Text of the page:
I spent yesterday at the ThermoKing and Volvo dealers getting various parts of my truck and APU serviced, fixed, repaired, greased, examined, spindled and/or mutilated. My complaint list exhausted, the fine folks at the Volvo place even pointed out an indoor wash bay down at the end of their facility that I was welcome to use. It even included a heated power sprayer! Needless to say, I spent about 15 minutes getting the hang of it and washing off most of the salt, sand and other road grit off of my truck.
This morning I met with Ross C., head of operations to empty my spleen over that trip back on December 1st. The one where I had to wait eight hours at the shipper then another twelve at the consignee. Apparently, since no one called them about detention while I was at the shipper we (or should I say, I) am entitled to squat. We went over the particulars and he has sent out some feelers to others in our organization to see if there isn’t something can be done, as they say in the south.
I’m glad I went in to talk to dispatch and the planners, as my dispatcher had me off until tomorrow which would have been nice for the laziness factor but not so nice for the paycheck.
Soon after yacking with the locals at HQ a trip plan was sent out over the satellite. The instructions to get to the shipper were telling: (paraphrased) “Go west along a state highway from Omaha about 100 miles. Turn left down a gravel road. Go 6-7 miles and the shipper will be on the left.”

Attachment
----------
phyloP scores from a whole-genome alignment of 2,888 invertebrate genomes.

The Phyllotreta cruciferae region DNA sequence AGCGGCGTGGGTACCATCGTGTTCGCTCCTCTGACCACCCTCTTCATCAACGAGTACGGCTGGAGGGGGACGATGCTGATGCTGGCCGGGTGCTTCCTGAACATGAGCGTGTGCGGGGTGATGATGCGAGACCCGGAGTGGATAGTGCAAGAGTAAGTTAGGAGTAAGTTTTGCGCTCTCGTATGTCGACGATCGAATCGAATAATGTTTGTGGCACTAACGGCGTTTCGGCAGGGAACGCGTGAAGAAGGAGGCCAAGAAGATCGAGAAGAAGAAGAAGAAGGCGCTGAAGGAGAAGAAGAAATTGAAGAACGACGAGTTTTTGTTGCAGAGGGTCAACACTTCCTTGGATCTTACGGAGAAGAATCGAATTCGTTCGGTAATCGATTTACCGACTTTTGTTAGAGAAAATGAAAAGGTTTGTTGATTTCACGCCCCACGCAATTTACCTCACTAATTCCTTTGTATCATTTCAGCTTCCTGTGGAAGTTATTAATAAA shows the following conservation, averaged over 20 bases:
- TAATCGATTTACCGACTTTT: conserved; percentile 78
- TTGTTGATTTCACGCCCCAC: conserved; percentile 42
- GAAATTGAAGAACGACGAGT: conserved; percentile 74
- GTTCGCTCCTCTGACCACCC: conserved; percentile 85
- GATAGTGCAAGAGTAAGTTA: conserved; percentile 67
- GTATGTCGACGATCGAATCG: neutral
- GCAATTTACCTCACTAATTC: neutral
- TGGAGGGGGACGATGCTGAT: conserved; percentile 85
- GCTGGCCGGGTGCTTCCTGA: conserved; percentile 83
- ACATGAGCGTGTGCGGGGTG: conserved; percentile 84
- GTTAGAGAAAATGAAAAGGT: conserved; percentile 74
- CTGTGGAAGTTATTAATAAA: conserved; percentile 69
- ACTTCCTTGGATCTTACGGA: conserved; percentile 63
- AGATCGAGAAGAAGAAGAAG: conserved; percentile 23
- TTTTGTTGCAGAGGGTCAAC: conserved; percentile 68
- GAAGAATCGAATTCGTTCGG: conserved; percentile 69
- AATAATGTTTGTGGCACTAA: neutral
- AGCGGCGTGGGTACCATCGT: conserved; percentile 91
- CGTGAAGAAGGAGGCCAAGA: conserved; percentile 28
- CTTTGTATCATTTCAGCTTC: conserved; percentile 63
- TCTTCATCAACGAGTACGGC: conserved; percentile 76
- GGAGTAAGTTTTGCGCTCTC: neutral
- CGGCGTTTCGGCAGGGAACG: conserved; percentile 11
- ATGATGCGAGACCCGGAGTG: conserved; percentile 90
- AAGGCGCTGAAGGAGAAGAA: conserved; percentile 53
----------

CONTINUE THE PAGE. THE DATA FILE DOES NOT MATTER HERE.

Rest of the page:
Making things ever-so-much-more interesting, the weather report for today is grave. A frosty ice storm is due to blanket much of the region starting in the mid-to-late afternoon. I departed Omaha as soon as I could grab an empty trailer.
The directions were actually pretty accurate, and a few hours later I arrived at a place I describe as The House on the Ass-Edge of Civilization:
I’m pretty sure if you were to follow that road around the bend there you would fall off the face of the planet or something. We’re talking the serious boonies here.
As is so often the case with these ad-hoc business locations, the dock situation borders on the ridiculous. Basically, you have to make a left turn into the property, thread your way between (live) power poles, avoid missing a shack on one side and a house on the other, then pivot backward around a stack of pallets obstructing your view to the dock while missing the one pole that other drivers haven’t seemed to be able to miss. To wit:
The house you see in the middle of the picture behind the trees has been converted into the office for this place. It is very homey, with a few cats and dogs underfoot.
Here’s a shot towards the dock (see how clean my truck looks?) and the poorly placed power pole:
It was 17 degrees when I arrived and there were snow and ice flurries flitting about when I left, plus a lot of fog. I boogied as fast as I safely could to the south to try to stay out of the worst part of the storm, and mostly succeeded. As I headed south into Kansas the temps slowly started to creep up until I arrived in Dodge City, Kansas and a balmy 42 degrees.
This load is due any time Saturday in Phoenix, Arizona. If I knock out 600-650 miles tomorrow I should be able to roll into Phoenix noonish or so with some hours left over to head out to the next load with.